Pilotless aircraft will play critical roles in precision agriculture
Comparing an unmanned aerial vehicle to a magnetic resonance imaging machine may seem odd, but that is how the director of the Mississippi State University Geosystems Research Institute sees it.
"The plant is the patient, the agronomists are the doctors, and I am the guy who works on the MRI machine," said Robert Moorhead, GRI director and Billie J. Ball Professor of Electrical and Computer Engineering in the MSU Bagley College of Engineering.
UAVs—flying above tractors but well below manned aircraft—are the newest instruments used in precision agriculture. Mississippi State holds certificates of authorization from the Federal Aviation Administration to operate UAVs for research purposes, and Mississippi Agricultural and Forestry Experiment Station scientists have been using the remotely piloted aircraft in various studies.
FAA officials are developing regulations for the commercial use of UAVs, and Congress has set a September 2015 deadline for the agency to establish rules specifically for small, unmanned aerial systems. So far, the aerial equipment has been approved for commercial use only in a very limited capacity.
In the meantime, Moorhead and his GRI colleagues are working with MAFES agronomists and MSU Extension Service specialists to incorporate the use of UAVs in site-specific agricultural research. Moorhead said scientists are using the aerial equipment in research related to irrigation, plant growth, nutrient management and herbicide application.
Precision agriculture requires a number of other technologies, including remote sensing, global positioning systems and geographic information systems, Moorhead explained. These technologies are designed to collect and analyze site-specific data that can be used to create and apply effective prescriptions for every inch of an agricultural field.
Before the advent of unmanned aircraft, remote-sensing data had to be collected with satellites, ground instrumentation and piloted aircraft.
"UAVs now are another remote-sensing tool available to collect visual and multispectral data," Moorhead said. "Precision agriculture is data driven, and UAV technology adds another significant layer of data for researchers and, ultimately, crop consultants and producers to assess and utilize in a meaningful way."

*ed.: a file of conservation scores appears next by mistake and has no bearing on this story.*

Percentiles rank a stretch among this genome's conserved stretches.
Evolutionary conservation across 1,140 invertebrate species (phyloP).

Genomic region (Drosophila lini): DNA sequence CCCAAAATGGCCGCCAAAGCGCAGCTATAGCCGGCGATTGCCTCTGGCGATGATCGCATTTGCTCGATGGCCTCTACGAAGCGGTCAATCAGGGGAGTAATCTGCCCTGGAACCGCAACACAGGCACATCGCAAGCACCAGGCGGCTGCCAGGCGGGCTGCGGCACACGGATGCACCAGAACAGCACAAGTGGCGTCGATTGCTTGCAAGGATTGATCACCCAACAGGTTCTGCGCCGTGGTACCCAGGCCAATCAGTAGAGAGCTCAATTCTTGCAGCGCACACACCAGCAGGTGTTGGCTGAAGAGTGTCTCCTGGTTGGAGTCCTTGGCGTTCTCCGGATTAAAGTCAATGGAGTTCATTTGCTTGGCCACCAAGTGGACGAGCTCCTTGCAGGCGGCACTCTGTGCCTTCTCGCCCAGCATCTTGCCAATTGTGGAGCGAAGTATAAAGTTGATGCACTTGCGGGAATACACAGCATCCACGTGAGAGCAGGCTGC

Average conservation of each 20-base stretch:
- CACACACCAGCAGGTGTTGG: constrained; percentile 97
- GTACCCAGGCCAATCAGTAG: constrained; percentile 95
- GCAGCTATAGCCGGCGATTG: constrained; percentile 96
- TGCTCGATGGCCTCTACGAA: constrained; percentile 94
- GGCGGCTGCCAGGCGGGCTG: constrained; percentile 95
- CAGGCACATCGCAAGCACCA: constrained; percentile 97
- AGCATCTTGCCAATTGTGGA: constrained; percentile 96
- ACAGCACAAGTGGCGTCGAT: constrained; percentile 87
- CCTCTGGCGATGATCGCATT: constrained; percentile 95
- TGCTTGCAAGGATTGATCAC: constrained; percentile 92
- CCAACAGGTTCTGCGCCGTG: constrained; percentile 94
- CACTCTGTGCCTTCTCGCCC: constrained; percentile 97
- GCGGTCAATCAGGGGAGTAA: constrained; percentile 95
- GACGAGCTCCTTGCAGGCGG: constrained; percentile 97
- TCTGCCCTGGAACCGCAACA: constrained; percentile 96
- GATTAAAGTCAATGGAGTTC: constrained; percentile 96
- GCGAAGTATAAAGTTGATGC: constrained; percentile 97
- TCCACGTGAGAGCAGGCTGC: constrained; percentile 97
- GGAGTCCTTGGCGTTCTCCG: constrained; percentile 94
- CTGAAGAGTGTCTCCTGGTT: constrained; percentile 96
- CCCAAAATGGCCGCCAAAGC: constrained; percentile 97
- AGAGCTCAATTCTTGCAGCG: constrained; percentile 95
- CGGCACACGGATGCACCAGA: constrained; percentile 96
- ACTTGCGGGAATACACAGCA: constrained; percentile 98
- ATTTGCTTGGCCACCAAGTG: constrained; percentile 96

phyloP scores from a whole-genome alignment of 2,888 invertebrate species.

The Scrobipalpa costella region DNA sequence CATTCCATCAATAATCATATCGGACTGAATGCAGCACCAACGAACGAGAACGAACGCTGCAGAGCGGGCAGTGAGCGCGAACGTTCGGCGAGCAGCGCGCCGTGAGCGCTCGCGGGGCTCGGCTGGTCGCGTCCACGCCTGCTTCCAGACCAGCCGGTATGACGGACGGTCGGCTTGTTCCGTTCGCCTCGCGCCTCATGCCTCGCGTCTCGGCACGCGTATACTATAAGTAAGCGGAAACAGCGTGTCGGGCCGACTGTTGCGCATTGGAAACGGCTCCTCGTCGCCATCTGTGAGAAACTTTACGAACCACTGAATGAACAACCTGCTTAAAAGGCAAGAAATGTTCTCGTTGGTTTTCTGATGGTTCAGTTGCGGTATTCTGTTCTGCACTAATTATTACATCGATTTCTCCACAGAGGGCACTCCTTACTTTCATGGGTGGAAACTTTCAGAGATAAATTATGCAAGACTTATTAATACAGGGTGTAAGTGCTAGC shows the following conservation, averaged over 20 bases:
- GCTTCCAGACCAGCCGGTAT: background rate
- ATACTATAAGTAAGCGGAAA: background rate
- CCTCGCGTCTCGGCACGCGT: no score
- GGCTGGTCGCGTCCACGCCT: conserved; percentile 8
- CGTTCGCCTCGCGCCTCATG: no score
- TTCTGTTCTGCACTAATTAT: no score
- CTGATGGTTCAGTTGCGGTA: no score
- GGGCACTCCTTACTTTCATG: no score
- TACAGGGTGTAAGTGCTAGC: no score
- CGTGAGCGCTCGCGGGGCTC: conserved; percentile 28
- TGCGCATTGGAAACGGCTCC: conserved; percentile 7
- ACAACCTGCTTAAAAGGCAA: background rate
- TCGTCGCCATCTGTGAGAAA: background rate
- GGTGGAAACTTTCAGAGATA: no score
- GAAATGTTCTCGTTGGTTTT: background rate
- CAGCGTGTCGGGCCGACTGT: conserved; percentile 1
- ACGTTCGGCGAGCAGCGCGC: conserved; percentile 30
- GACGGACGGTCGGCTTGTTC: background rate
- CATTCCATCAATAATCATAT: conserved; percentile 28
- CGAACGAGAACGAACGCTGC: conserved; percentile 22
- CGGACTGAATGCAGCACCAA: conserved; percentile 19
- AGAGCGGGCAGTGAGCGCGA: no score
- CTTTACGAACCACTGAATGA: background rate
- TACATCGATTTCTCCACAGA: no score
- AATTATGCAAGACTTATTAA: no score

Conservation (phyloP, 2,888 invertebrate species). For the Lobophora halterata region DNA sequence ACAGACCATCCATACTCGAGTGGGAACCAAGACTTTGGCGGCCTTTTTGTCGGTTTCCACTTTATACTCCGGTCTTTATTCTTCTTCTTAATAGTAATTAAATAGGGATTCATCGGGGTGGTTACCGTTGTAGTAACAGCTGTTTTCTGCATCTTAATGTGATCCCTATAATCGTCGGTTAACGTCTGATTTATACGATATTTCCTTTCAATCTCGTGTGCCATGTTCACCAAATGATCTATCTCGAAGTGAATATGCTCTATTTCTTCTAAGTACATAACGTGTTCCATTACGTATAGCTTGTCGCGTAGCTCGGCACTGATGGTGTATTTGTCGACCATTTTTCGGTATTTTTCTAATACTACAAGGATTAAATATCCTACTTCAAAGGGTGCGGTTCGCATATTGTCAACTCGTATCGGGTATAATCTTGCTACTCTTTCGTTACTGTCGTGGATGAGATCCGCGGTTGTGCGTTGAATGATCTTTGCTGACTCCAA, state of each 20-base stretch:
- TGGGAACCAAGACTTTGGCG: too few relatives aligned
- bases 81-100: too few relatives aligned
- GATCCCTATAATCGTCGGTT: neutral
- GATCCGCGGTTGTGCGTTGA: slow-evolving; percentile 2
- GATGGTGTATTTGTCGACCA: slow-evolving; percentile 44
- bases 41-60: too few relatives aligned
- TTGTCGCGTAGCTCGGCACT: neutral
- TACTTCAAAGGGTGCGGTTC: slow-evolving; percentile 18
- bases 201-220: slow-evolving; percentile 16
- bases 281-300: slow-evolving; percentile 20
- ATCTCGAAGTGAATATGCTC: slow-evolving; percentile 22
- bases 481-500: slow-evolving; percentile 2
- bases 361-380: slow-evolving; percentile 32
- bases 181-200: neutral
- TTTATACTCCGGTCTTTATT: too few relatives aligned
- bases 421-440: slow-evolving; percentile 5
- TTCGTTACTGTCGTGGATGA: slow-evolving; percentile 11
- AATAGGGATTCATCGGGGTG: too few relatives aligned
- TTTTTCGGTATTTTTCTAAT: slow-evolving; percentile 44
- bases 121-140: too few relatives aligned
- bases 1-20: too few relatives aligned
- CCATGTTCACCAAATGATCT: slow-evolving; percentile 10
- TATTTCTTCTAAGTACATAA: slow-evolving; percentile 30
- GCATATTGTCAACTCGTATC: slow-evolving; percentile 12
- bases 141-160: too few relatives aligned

In one recent study on corn plant growth, GRI personnel worked with Brien Henry, an associate professor in the MSU Department of Plant and Soil Sciences. Henry and his team planted several corn hybrids at various dates and plant densities. From March to May 2014, they planted 20,000 to 40,000 plants per acre in fields at Starkville, Brooksville and Verona.
They used UAVs to collect plant population data, such as emergence progress, plant heights, growth stages, plants per acre and numbers of unfurled leaves. While Henry's study was in its second year, this was the first time UAV technology was used to augment research on the ground.
"They were flying overhead and collecting visual and multispectral data," Henry said. "At the same time, the ground team was analyzing the data to ensure images from above was what we were actually seeing on the ground."
Henry said a primary goal of his research is the development of automated computer programs that can recognize individual seedlings and quickly and accurately determine plant density across a planted field. Spatially explicit maps of plant populations would allow producers to make timely and informed decisions about replanting, he explained.
UAVs are capable of flying as low as 100 feet above the ground, while small, manned aircraft must operate at elevations between 2,000 and 3,000 feet. Of course, satellites can only look down from space orbit. Clearly, a difference in altitude can impact resolutions dramatically.
Henry said UAVs can zoom in to a resolution of approximately one-eighth of an inch, while planes and satellites are limited to collecting images at resolutions of about 18 inches. Also, UAV images may be collected during bad weather, and one UAV can cover approximately 1,000 acres in an hour.
For researchers, the most critical UAV component is its payload system—the camera. Various payloads can collect both visual and multispectral images and real-time, high-definition video.
The UAV and its payload offer additional advantages, as well:
- Data may be collected as a single image or mosaics showing either portions or an entire field;
- UAVs are much faster to access and less expensive than traditional aircraft used to survey fields; and
- Data from a UAV payload can be immediately downloaded to a tablet or smartphone, which allows researchers to quickly and efficiently evaluate information.
"UAV technology provides additional eyes on the field," Henry said. "I hope that someday the technology helps producers assess and address potential stand issues quickly and accurately."
Wes Burger, MAFES associate director, said precision agriculture currently encompasses a vast wealth of data-driven applications.
"These applications are built on sound research that characterizes relationships between observable phenomena and plant performance," Burger said. "Precision-agriculture research is about connecting data to decisions. The meaningful data within those applications helps drive every decision the farmer makes in the field."
Burger said the goal of UAV research is to collect data that will augment and improve current management practices so farmers can boost yield, productivity and profit while enhancing environmental stewardship.